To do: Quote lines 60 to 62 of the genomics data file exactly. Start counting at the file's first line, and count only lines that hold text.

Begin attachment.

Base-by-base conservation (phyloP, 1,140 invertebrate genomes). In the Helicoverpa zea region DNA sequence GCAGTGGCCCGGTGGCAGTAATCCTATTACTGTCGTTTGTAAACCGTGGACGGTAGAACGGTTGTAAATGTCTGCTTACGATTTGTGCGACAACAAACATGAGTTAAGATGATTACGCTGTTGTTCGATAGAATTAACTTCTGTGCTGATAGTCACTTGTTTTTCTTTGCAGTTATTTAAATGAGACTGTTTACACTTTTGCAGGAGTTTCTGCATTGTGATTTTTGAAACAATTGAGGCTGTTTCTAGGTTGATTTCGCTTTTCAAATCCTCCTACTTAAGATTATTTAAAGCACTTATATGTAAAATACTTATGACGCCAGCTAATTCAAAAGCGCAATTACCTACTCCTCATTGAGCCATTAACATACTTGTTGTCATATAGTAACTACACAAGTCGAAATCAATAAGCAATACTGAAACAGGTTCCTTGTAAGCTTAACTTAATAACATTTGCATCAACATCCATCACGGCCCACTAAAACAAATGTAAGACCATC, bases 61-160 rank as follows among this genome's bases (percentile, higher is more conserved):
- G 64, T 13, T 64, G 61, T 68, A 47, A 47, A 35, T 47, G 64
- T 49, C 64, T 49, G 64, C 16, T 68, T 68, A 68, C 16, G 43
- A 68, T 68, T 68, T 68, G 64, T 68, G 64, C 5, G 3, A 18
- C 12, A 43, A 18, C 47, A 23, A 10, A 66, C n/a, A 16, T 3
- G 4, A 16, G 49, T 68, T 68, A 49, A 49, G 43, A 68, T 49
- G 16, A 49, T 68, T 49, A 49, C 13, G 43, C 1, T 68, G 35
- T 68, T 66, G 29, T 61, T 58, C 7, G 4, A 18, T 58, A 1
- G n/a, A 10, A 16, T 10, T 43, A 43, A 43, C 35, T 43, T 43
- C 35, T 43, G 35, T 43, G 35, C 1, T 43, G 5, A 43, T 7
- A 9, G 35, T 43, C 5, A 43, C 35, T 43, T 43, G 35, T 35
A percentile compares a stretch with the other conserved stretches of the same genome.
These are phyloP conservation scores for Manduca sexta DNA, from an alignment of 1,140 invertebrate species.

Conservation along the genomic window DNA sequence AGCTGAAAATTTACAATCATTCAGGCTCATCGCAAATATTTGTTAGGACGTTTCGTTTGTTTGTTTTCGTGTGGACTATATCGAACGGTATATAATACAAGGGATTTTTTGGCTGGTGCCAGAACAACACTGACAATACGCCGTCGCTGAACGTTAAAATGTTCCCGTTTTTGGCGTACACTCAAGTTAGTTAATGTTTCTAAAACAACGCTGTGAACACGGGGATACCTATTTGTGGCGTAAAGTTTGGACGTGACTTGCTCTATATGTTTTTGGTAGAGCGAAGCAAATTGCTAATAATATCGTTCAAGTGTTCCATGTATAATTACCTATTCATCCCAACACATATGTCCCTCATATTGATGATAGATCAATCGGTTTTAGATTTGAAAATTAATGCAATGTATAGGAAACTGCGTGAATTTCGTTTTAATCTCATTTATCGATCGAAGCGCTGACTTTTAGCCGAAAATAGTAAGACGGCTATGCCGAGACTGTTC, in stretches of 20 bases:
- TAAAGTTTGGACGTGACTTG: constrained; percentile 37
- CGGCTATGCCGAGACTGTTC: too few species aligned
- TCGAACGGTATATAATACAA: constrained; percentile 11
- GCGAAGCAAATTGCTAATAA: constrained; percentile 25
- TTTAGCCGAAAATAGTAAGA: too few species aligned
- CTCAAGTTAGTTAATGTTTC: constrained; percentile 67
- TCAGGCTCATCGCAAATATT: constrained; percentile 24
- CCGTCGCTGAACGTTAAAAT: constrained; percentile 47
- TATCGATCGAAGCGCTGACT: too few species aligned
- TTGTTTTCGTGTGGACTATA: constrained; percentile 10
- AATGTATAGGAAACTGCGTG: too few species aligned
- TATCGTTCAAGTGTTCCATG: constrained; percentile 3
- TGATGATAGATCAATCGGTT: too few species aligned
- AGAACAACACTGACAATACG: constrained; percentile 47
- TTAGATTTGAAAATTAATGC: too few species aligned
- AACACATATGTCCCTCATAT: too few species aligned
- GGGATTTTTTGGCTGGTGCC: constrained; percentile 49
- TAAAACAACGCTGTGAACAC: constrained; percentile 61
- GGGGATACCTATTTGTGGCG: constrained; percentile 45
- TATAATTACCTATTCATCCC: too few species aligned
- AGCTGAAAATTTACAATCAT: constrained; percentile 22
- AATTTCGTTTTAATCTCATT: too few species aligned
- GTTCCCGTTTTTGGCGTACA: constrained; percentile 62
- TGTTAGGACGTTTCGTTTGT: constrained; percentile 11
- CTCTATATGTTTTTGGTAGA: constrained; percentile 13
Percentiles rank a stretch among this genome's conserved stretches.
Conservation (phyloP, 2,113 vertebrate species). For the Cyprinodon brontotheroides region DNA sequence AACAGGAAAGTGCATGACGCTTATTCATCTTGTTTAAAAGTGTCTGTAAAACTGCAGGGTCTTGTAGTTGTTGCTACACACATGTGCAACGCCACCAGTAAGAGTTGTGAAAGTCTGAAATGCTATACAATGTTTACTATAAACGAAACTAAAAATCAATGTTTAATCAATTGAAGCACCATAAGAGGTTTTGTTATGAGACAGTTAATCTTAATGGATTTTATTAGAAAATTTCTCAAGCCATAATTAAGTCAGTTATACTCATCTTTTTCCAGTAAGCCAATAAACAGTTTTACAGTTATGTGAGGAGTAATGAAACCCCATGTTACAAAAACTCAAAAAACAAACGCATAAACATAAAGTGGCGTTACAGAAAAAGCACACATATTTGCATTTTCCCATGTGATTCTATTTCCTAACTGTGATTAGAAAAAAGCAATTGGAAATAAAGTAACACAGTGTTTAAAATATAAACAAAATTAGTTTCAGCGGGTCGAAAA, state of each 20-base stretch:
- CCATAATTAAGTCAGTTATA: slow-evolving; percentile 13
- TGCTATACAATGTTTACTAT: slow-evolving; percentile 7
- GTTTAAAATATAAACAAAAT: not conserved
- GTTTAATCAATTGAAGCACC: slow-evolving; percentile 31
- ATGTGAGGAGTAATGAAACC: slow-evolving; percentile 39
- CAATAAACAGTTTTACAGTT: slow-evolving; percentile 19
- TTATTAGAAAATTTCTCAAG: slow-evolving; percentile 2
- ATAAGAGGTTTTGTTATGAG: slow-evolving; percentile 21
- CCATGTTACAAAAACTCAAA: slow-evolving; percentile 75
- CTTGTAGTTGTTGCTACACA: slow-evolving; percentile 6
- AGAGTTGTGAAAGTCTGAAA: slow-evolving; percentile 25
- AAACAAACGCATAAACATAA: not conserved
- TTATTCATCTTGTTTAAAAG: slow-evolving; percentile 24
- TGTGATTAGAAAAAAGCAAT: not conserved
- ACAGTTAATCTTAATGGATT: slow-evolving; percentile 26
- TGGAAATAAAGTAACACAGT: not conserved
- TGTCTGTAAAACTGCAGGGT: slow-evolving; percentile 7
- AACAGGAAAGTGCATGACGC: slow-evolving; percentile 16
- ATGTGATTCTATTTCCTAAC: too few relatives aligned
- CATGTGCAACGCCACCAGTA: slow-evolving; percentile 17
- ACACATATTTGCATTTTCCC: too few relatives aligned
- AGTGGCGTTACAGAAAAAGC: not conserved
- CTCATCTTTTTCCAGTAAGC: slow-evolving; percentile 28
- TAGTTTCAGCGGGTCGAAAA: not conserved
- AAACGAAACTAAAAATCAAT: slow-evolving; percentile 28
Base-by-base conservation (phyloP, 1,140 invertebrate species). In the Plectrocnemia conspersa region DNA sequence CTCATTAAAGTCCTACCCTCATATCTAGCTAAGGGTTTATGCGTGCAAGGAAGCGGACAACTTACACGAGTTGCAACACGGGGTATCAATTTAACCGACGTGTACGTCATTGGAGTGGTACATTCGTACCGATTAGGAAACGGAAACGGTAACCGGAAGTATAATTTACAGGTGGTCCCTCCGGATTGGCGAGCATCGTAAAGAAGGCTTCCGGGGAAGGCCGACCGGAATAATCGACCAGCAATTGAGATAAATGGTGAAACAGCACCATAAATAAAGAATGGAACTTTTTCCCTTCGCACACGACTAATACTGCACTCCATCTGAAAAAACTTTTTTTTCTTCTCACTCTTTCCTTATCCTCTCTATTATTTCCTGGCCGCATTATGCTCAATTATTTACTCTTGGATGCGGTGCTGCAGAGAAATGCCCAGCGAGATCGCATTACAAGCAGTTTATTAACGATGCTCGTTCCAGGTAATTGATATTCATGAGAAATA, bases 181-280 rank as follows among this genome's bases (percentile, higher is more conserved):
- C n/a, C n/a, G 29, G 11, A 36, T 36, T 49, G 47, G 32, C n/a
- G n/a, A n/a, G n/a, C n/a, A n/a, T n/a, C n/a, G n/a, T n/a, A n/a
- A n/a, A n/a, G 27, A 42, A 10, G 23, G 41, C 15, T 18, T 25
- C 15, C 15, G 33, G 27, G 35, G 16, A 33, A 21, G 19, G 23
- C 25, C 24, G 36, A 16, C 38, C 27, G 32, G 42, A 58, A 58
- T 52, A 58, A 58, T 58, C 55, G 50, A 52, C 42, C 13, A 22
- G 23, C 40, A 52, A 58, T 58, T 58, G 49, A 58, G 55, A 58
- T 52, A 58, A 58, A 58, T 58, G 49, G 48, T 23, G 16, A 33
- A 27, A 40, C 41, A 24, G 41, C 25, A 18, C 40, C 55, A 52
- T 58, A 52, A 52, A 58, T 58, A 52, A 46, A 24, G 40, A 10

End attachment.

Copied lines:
- ATGTGATTCTATTTCCTAAC: too few relatives aligned
- CATGTGCAACGCCACCAGTA: slow-evolving; percentile 17
- ACACATATTTGCATTTTCCC: too few relatives aligned